Friday, March 12, 2010

Needed: A Wheedle


When we were little, Mom and Dad's Marriage Encounter friends from Seattle gave us a book that soon became a family favorite "The Wheedle on the Needle." I love the story of the Wheedle as he gets grumpy from the whistling and noise in his formerly quiet corner of the world. The story goes on to explain the Wheedle is the one who brought all the clouds and rain to Seattle to keep the people from whistling--Ah-ha! Later, the Wheedle is able to sleep and his red nose blinks as he snoozes on top of the Space Needle. This leads me to the topic of this post.

Milwaukee is foggy--AGAIN. For several days now, the city has been foggy, rainy, and gray. I didn't know it could rain and be foggy at the same time! As I was driving back to the house, I realized that I coudn't see the tops of some of the buildings or the water-tower; that is when I decided, we need a Wheedle in Milwaukee. We could ship a few in and settle them on the tall towers and nearby water-towers...snuggle them in and get those red noses ablinking.

I'm praying for a bit of sunshine for the city by the lake.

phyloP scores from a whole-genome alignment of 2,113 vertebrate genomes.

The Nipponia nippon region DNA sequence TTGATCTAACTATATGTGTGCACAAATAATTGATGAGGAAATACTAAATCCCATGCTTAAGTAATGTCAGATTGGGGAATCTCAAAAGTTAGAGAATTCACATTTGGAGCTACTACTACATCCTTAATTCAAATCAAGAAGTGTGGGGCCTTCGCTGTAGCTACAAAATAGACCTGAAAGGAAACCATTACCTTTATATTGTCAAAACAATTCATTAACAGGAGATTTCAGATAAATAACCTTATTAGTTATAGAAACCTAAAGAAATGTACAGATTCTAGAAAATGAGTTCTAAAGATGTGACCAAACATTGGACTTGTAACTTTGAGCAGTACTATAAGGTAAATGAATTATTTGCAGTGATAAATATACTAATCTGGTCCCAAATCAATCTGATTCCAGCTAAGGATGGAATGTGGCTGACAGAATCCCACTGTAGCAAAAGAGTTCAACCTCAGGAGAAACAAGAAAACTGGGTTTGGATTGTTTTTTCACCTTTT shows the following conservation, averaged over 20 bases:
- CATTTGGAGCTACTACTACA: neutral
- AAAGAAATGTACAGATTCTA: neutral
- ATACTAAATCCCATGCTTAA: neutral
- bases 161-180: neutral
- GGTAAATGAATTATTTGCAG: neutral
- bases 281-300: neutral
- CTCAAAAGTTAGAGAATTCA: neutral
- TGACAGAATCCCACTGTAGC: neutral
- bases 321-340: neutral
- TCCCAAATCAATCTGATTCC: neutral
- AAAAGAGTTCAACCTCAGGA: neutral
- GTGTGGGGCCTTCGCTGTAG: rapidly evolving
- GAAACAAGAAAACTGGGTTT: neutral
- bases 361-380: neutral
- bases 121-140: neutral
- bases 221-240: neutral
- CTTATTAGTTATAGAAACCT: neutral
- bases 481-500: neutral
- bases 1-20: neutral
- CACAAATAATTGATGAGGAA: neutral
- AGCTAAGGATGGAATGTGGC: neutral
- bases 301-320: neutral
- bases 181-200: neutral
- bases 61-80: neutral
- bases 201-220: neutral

"Wheedle on the Needle (Serendipity Books, 1974), written by Stephen Cosgrove and illustrated by Robin James, was about a large, round, furry creature called the Wheedle who lived in the Northwest. Bothered by the whistling of workers first settling the city of Seattle, the creature was unable to sleep and became irritable, eventually moving to Mount Rainier to escape the noise. The Wheedle slept there peacefully for many years, his red nose blinking, until the region's growth brought people- and their whistling- to his doorstep once again. In an effort to silence the noise, the Wheedle gathered clouds in a large sack atop Mt. Rainier, returned to Seattle, climbed atop the Space Needle, and threw them into the sky to make it rain. With their lips wet from precipitation, the city's residents were unable to whistle, and the creature once again had some peace and quiet. Upset, the people sent the mayor to try and convince the Wheedle to stop the rain; when the creature explained his problem, the mayor had a giant pair of earmuffs constructed to drown out the disagreeable warbling. When they were presented to him, "The Wheedle placed them over his ears, and smiled for the first time in years." In appreciation, the Wheedle gathered up all the clouds, put them back in his bag, and fell fast asleep - and once again, his big red nose began to blink. The book ends with a short poem: There's a Wheedle/On the Needle/I know just what/You're thinking/But if you look up/Late at night/You'll see/His red nose blinking."~~Borrowed from Wikipedia.

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